Another account of locating preserved human remains on the mountain came from the 1975 Chinese Mount Everest expedition when mountaineer Wang Hongbao informed his fellow climbers that he had stumbled upon the remains of a body that he labeled as an old “English dead.”

This account would later help solve the mystery of Mallory’s final moments.

Finding George Mallory’s Body

George Mallory's Body On Mount Everest

Dave Hahn/Getty ImagesThe body of George Mallory as it was found on Mount Everest in 1999.

In 1999, climbers on the “Mallory and Irvine Research Expedition” arrived at Mount Everest in the hopes of finding the pair. Despite 75 years passing since George Mallory and Andrew Irvine vanished, the team was hopeful. After all, the cold temperatures and permafrost on Everest are infamous for preserving the bodies of climbers who perish on its slopes almost perfectly.

Using clues from past expeditions, including testimony from Wang Hongbao, the team delineated a search zone where Mallory’s body likely remained.

On May 1, 1999, an American climber named Conrad Anker noticed a large, flat rock on the northern slopes. But he soon realized he was not looking at a rock, but George Mallory. Time had degraded most of his clothing, but the conditions of the mountain had preserved much of his body.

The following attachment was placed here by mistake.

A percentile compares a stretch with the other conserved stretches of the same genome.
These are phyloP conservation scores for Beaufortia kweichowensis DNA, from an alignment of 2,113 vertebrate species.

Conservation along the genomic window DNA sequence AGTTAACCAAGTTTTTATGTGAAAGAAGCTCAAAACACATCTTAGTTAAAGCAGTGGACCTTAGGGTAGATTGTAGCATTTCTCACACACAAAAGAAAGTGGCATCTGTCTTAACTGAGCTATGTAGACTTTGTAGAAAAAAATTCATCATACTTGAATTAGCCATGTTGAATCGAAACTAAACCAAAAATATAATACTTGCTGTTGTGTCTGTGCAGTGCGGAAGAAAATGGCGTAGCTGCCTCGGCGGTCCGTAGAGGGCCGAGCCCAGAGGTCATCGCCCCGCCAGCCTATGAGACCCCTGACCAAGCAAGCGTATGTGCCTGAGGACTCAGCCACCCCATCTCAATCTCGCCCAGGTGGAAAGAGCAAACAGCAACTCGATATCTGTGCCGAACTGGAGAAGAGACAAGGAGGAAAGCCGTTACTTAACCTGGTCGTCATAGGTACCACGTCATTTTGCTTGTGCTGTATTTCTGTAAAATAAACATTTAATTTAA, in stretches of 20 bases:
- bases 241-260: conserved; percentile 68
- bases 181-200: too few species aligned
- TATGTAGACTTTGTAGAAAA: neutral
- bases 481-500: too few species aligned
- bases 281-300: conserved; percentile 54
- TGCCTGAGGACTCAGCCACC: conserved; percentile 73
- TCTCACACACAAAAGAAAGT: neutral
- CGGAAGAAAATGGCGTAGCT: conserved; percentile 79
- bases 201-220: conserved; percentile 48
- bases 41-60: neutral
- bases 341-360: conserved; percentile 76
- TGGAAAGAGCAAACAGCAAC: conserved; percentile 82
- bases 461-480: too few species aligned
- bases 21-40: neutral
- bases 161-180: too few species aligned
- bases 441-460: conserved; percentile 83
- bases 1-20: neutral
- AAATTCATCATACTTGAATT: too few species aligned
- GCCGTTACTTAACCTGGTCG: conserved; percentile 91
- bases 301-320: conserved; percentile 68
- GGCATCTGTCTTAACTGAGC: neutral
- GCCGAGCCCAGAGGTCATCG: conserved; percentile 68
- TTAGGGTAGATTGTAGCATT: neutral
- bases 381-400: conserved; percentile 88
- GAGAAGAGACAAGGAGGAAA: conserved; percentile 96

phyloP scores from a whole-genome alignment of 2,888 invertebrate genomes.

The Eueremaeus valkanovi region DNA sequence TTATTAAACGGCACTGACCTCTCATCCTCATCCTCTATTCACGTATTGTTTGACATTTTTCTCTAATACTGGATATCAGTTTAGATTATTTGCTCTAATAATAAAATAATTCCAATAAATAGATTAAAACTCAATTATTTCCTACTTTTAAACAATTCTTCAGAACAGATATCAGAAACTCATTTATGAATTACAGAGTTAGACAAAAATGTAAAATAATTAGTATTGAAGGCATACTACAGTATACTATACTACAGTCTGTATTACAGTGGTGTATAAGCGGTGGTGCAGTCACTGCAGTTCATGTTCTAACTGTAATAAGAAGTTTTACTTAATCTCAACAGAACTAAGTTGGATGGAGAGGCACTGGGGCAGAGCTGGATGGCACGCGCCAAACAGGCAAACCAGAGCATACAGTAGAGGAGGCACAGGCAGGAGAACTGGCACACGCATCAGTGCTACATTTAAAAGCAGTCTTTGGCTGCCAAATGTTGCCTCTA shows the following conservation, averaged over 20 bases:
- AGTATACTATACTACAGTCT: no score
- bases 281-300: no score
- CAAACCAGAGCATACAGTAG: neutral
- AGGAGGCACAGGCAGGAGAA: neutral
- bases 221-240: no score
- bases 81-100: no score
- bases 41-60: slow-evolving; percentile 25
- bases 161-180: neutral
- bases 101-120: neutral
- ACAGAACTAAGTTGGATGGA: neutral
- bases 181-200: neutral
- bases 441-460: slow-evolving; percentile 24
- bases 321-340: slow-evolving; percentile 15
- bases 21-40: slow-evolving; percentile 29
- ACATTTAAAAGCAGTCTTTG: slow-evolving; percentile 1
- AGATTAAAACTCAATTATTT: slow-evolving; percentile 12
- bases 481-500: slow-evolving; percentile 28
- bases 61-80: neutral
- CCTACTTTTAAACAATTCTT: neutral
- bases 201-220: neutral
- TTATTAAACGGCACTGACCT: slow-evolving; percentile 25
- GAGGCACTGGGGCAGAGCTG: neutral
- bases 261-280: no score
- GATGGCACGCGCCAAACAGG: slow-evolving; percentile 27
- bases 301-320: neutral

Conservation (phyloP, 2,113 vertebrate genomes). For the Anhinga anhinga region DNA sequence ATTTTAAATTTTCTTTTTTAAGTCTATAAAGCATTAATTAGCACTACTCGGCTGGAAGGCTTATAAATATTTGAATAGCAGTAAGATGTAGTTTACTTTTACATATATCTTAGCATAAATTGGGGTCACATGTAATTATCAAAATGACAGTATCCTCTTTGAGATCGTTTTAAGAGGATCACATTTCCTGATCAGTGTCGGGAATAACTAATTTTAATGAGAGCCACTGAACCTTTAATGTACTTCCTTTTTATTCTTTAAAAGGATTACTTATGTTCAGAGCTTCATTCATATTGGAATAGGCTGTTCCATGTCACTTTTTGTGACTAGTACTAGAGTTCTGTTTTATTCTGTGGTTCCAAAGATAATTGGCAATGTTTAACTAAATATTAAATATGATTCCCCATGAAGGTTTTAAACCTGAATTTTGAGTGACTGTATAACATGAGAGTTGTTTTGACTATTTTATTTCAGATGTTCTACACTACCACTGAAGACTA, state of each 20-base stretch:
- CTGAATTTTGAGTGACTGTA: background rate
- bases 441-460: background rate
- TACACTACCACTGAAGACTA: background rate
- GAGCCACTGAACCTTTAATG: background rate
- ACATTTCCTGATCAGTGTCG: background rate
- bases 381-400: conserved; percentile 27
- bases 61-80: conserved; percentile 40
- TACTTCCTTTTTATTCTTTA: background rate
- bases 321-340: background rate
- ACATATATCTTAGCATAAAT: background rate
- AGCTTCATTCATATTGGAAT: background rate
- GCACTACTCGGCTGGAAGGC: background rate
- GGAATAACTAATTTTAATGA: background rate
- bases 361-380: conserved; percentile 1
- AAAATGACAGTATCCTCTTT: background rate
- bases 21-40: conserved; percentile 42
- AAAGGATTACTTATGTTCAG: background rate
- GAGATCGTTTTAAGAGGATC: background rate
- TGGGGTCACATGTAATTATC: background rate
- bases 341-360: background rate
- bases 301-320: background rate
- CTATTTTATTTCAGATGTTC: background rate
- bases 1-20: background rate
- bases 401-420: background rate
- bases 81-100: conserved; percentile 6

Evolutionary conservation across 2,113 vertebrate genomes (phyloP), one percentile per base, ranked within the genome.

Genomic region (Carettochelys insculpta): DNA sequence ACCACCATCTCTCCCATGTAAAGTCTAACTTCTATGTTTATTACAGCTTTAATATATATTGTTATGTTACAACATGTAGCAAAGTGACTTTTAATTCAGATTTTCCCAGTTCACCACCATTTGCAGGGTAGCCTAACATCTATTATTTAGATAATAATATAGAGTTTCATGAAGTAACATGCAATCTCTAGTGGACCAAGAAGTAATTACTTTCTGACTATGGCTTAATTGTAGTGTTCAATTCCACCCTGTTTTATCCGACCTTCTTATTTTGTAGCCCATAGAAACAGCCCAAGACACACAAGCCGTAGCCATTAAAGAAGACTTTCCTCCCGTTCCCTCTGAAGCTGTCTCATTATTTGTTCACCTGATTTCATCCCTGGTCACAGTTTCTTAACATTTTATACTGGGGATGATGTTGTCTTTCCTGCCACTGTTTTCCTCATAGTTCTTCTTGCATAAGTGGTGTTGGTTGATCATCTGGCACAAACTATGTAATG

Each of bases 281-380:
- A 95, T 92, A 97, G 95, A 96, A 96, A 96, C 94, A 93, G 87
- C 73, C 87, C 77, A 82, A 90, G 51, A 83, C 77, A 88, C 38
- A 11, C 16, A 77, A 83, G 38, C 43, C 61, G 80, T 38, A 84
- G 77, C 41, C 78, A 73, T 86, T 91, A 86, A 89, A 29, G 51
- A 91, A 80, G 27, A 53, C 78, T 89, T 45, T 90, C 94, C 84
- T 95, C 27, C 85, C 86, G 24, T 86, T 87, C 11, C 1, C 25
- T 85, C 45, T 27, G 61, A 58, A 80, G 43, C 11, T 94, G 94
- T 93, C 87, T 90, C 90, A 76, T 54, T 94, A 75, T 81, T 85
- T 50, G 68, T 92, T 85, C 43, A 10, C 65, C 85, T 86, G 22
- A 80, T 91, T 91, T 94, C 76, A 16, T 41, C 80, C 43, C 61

Sadly, Irvine’s body was never found. However, the ice axe thought to belong to Irvine or Mallory was said to be located hundreds of feet directly above Mallory’s body. Because of this, it’s widely believed that Mallory died because of a bad fall, and Irvine may very well have met a similar fate.

Further investigation of the body found that Mallory had a broken right leg and arm, among other injuries, according to The Guardian.

Whether or not George Mallory and Andrew Irvine ever reached the summit remains a mystery to this day. However, if Irvine’s body is ever found, we might have a definitive answer, as he may have been carrying Mallory’s Kodak camera, which would have surely documented their success if they had reached the top (and experts say that the film could likely still be developed despite how many years have passed since the disappearance).

But such a camera has never been found.

After reading about George Mallory and the rediscovery of his body, learn about more harrowing deaths on Mount Everest. Then, discover some of the most fascinating facts about the world’s tallest mountain.

Katie Serena
A former staff writer at All That's Interesting, Katie Serena has also published work in Salon.
Jaclyn Anglis
Jaclyn is the senior managing editor at All That's Interesting. She holds a Master's degree in journalism from the City University of New York and a Bachelor's degree in English writing and history (double major) from DePauw University. She is interested in American history, true crime, modern history, pop culture, and science.